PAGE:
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T92 Track Difference


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Sinister_57 #1 Posted Nov 27 2017 - 21:26

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Chieftain, I saw the new T92 tank thats coming out. But Wargamings version look funny to me. So I went back and look at images of the T92. And realized there are two different track layouts. One doesn't seem to have any kind of track adjustment. Just seems funny that they actually made two production tanks with with such dramatic difference in track layout. Must have taken some time to figure out one wasn't as good as it should have been.

The big question is, does this make a difference in the handling. Or was this just for ease of track maintenance?


Edited by Sinister_57, Nov 27 2017 - 21:27.


Kamahl1234 #2 Posted Nov 27 2017 - 22:04

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I'd say ease of use and maintenance of tracks, as the first image doesn't have any noticeable method of tensioning to me (or that I'm aware of for that matter). And the rear idler/tensioner wheel seems like an add-on option rather than any dramatic change to the tank. AFAIK they just jut out on mounts from the back and they aren't fixated on the hull itself. 

The_Chieftain #3 Posted Nov 27 2017 - 22:16

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Looking at photos, all they did was just remove the rear idler and short track the system. Here you can easily see the mounting points for the idler. 

https://farm6.static...86d52713a_b.jpg

 

Interestingly, Hunnicutt says that the original configuration was without the idler, and that the idler was later added to reduce the tendency to throw track. In that case, the mounting points would make no sense. I'm not sure what the story is, but I suspect Hunnicutt may have erred. I'll see if the TankNet guys have anything.

 

[Edit to add. Actually, some of the other 'short track' photos definitely do not have the mounting points. So it seems that Hunnicutt was right. It was built without idler, an idler was added by welding beams onto the back onto which the idler would be bolted, and then for some reason, it was removed again afterwards to go back to original configuration]


Edited by The_Chieftain, Nov 27 2017 - 22:25.


Sinister_57 #4 Posted Nov 28 2017 - 02:02

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View PostThe_Chieftain, on Nov 27 2017 - 13:16, said:

Looking at photos, all they did was just remove the rear idler and short track the system. Here you can easily see the mounting points for the idler. 

https://farm6.static...86d52713a_b.jpg

 

Interestingly, Hunnicutt says that the original configuration was without the idler, and that the idler was later added to reduce the tendency to throw track. In that case, the mounting points would make no sense. I'm not sure what the story is, but I suspect Hunnicutt may have erred. I'll see if the TankNet guys have anything.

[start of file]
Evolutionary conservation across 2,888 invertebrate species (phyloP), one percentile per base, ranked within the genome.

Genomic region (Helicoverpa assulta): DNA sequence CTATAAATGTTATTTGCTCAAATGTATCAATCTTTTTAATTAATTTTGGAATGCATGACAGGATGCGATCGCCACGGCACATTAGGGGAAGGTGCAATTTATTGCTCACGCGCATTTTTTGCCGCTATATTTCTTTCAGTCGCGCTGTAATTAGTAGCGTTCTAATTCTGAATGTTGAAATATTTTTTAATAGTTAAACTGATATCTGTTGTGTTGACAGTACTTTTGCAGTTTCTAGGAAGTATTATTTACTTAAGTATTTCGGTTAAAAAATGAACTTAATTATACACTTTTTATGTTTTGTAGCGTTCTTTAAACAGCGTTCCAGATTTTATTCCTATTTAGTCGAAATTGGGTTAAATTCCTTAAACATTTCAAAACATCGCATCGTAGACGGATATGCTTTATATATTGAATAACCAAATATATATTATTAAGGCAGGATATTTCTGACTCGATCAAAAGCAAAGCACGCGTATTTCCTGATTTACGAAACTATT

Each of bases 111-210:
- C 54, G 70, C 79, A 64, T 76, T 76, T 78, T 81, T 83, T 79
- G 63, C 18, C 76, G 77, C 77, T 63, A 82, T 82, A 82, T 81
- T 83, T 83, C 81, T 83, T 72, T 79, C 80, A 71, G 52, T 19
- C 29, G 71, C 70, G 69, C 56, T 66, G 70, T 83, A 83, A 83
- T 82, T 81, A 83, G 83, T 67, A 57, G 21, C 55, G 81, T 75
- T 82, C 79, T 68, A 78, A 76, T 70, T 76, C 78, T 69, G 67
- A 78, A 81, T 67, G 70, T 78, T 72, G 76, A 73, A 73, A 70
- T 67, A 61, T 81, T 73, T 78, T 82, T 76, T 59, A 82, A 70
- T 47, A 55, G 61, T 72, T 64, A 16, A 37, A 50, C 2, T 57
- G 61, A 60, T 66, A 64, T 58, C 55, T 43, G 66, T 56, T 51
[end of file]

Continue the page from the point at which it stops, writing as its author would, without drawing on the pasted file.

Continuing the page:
[Edit to add. Actually, some of the other 'short track' photos definitely do not have the mounting points. So it seems that Hunnicutt was right. It was built without idler, an idler was added by welding beams onto the back onto which the idler would be bolted, and then for some reason, it was removed again afterwards to go back to original configuration]

 

Chieftain, thank you sir for your timely and educational response.
The sign in one of the pictures that I posted said the tank is from 1957. The design doesn't look 60 years old though.
But my one question to you now, is there any precedence for not having adjustable track tensioning on a production tank used in active service?
It must've been fairly easy on the tracks though. Because of having a low horsepower motor (320 hp I think) and a very light tank body (15 Tons). Must have been the reason they got away with this set up, without the adjustable Idler. 

 



The_Chieftain #5 Posted Nov 29 2017 - 22:42

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I've been chewing on this for a while, and in 1957, I have to say, I honestly can't think of any precedent. Ground idlers were nothing new, look at the Stuart, for example, but they were adjustable.

 

About the only non-adjustable tracks of any sort I can think of are those running strange suspension systems, such as Strv-103 or MBT-70, where the suspension makes any 'set' tension pointless.

 

I mean, in theory, I guess they could stretch the tracks enough with track jacks that the suspension itself is permanently causing the tension, which I presume was the plan with T92. I can't think of any other way of ensuring that the tracks stay on for any reasonable amount of time. Presumably also, there were enough flaws with the practice that they added the comp-idler in the end anyway.

 

As for why it was removed on the survivor... well, I have absolutely no idea.






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